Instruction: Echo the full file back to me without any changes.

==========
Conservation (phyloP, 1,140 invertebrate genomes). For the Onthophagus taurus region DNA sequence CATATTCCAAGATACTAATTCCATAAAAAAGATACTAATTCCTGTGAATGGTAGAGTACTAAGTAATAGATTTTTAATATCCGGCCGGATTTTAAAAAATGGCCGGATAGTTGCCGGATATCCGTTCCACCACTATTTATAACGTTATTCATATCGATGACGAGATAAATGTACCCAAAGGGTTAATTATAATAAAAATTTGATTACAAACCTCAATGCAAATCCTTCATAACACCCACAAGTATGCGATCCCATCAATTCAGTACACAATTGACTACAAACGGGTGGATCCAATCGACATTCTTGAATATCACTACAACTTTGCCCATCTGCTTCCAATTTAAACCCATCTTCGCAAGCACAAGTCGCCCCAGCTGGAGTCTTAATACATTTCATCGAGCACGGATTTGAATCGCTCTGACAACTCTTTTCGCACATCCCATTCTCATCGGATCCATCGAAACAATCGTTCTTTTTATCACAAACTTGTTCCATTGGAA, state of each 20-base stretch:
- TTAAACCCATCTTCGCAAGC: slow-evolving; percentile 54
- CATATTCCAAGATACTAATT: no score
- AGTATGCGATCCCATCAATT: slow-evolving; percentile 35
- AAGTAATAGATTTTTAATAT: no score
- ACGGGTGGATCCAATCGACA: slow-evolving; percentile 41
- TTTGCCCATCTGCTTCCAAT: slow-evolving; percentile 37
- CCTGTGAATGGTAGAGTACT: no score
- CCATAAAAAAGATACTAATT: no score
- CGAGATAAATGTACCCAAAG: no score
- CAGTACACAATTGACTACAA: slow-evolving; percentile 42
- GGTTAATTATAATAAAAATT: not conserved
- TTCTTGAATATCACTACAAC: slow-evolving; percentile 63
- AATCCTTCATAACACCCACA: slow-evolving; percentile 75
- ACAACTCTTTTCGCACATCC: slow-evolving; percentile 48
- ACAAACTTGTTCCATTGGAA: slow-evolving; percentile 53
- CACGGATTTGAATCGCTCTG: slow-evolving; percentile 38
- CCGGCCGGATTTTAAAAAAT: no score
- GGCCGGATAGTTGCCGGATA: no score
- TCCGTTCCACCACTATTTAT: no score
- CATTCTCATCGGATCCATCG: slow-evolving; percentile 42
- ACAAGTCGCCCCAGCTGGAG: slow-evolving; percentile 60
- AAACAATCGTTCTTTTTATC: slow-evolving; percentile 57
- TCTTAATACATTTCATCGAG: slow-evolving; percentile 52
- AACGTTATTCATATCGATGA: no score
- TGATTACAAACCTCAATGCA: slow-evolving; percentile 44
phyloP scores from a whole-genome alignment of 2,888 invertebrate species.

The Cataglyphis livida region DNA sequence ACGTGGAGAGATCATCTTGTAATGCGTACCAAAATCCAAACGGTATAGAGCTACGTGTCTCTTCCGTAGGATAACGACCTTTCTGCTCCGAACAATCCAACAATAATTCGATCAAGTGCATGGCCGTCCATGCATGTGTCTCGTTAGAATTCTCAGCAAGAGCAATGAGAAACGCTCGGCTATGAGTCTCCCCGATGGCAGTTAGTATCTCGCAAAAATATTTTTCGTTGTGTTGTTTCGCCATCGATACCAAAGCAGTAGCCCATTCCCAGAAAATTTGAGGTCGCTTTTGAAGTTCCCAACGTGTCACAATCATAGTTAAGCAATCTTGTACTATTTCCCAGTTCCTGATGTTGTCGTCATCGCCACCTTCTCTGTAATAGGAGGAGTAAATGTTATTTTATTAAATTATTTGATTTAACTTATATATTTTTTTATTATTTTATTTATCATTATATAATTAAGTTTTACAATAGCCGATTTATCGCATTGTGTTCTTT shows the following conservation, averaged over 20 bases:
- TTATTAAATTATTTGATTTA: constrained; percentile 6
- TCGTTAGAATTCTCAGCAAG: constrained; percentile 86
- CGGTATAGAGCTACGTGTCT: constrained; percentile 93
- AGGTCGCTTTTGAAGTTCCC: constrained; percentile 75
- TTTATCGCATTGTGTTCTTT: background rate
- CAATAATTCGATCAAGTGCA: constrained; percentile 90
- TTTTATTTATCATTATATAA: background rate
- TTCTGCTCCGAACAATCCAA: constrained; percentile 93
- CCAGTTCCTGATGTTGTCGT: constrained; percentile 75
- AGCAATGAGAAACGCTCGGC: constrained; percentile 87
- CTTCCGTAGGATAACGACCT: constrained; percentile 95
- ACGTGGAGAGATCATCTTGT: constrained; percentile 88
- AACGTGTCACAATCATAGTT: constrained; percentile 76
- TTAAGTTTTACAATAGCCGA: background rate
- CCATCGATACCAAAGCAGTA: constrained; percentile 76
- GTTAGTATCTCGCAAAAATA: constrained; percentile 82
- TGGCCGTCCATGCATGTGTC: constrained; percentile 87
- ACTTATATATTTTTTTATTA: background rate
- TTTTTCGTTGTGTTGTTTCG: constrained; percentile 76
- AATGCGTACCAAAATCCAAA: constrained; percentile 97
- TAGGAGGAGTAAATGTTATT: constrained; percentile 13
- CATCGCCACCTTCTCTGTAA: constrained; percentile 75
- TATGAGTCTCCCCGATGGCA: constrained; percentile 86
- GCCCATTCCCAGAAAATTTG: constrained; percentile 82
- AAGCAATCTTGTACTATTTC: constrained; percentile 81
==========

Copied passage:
Conservation (phyloP, 1,140 invertebrate genomes). For the Onthophagus taurus region DNA sequence CATATTCCAAGATACTAATTCCATAAAAAAGATACTAATTCCTGTGAATGGTAGAGTACTAAGTAATAGATTTTTAATATCCGGCCGGATTTTAAAAAATGGCCGGATAGTTGCCGGATATCCGTTCCACCACTATTTATAACGTTATTCATATCGATGACGAGATAAATGTACCCAAAGGGTTAATTATAATAAAAATTTGATTACAAACCTCAATGCAAATCCTTCATAACACCCACAAGTATGCGATCCCATCAATTCAGTACACAATTGACTACAAACGGGTGGATCCAATCGACATTCTTGAATATCACTACAACTTTGCCCATCTGCTTCCAATTTAAACCCATCTTCGCAAGCACAAGTCGCCCCAGCTGGAGTCTTAATACATTTCATCGAGCACGGATTTGAATCGCTCTGACAACTCTTTTCGCACATCCCATTCTCATCGGATCCATCGAAACAATCGTTCTTTTTATCACAAACTTGTTCCATTGGAA, state of each 20-base stretch:
- TTAAACCCATCTTCGCAAGC: slow-evolving; percentile 54
- CATATTCCAAGATACTAATT: no score
- AGTATGCGATCCCATCAATT: slow-evolving; percentile 35
- AAGTAATAGATTTTTAATAT: no score
- ACGGGTGGATCCAATCGACA: slow-evolving; percentile 41
- TTTGCCCATCTGCTTCCAAT: slow-evolving; percentile 37
- CCTGTGAATGGTAGAGTACT: no score
- CCATAAAAAAGATACTAATT: no score
- CGAGATAAATGTACCCAAAG: no score
- CAGTACACAATTGACTACAA: slow-evolving; percentile 42
- GGTTAATTATAATAAAAATT: not conserved
- TTCTTGAATATCACTACAAC: slow-evolving; percentile 63
- AATCCTTCATAACACCCACA: slow-evolving; percentile 75
- ACAACTCTTTTCGCACATCC: slow-evolving; percentile 48
- ACAAACTTGTTCCATTGGAA: slow-evolving; percentile 53
- CACGGATTTGAATCGCTCTG: slow-evolving; percentile 38
- CCGGCCGGATTTTAAAAAAT: no score
- GGCCGGATAGTTGCCGGATA: no score
- TCCGTTCCACCACTATTTAT: no score
- CATTCTCATCGGATCCATCG: slow-evolving; percentile 42
- ACAAGTCGCCCCAGCTGGAG: slow-evolving; percentile 60
- AAACAATCGTTCTTTTTATC: slow-evolving; percentile 57
- TCTTAATACATTTCATCGAG: slow-evolving; percentile 52
- AACGTTATTCATATCGATGA: no score
- TGATTACAAACCTCAATGCA: slow-evolving; percentile 44
phyloP scores from a whole-genome alignment of 2,888 invertebrate species.

The Cataglyphis livida region DNA sequence ACGTGGAGAGATCATCTTGTAATGCGTACCAAAATCCAAACGGTATAGAGCTACGTGTCTCTTCCGTAGGATAACGACCTTTCTGCTCCGAACAATCCAACAATAATTCGATCAAGTGCATGGCCGTCCATGCATGTGTCTCGTTAGAATTCTCAGCAAGAGCAATGAGAAACGCTCGGCTATGAGTCTCCCCGATGGCAGTTAGTATCTCGCAAAAATATTTTTCGTTGTGTTGTTTCGCCATCGATACCAAAGCAGTAGCCCATTCCCAGAAAATTTGAGGTCGCTTTTGAAGTTCCCAACGTGTCACAATCATAGTTAAGCAATCTTGTACTATTTCCCAGTTCCTGATGTTGTCGTCATCGCCACCTTCTCTGTAATAGGAGGAGTAAATGTTATTTTATTAAATTATTTGATTTAACTTATATATTTTTTTATTATTTTATTTATCATTATATAATTAAGTTTTACAATAGCCGATTTATCGCATTGTGTTCTTT shows the following conservation, averaged over 20 bases:
- TTATTAAATTATTTGATTTA: constrained; percentile 6
- TCGTTAGAATTCTCAGCAAG: constrained; percentile 86
- CGGTATAGAGCTACGTGTCT: constrained; percentile 93
- AGGTCGCTTTTGAAGTTCCC: constrained; percentile 75
- TTTATCGCATTGTGTTCTTT: background rate
- CAATAATTCGATCAAGTGCA: constrained; percentile 90
- TTTTATTTATCATTATATAA: background rate
- TTCTGCTCCGAACAATCCAA: constrained; percentile 93
- CCAGTTCCTGATGTTGTCGT: constrained; percentile 75
- AGCAATGAGAAACGCTCGGC: constrained; percentile 87
- CTTCCGTAGGATAACGACCT: constrained; percentile 95
- ACGTGGAGAGATCATCTTGT: constrained; percentile 88
- AACGTGTCACAATCATAGTT: constrained; percentile 76
- TTAAGTTTTACAATAGCCGA: background rate
- CCATCGATACCAAAGCAGTA: constrained; percentile 76
- GTTAGTATCTCGCAAAAATA: constrained; percentile 82
- TGGCCGTCCATGCATGTGTC: constrained; percentile 87
- ACTTATATATTTTTTTATTA: background rate
- TTTTTCGTTGTGTTGTTTCG: constrained; percentile 76
- AATGCGTACCAAAATCCAAA: constrained; percentile 97
- TAGGAGGAGTAAATGTTATT: constrained; percentile 13
- CATCGCCACCTTCTCTGTAA: constrained; percentile 75
- TATGAGTCTCCCCGATGGCA: constrained; percentile 86
- GCCCATTCCCAGAAAATTTG: constrained; percentile 82
- AAGCAATCTTGTACTATTTC: constrained; percentile 81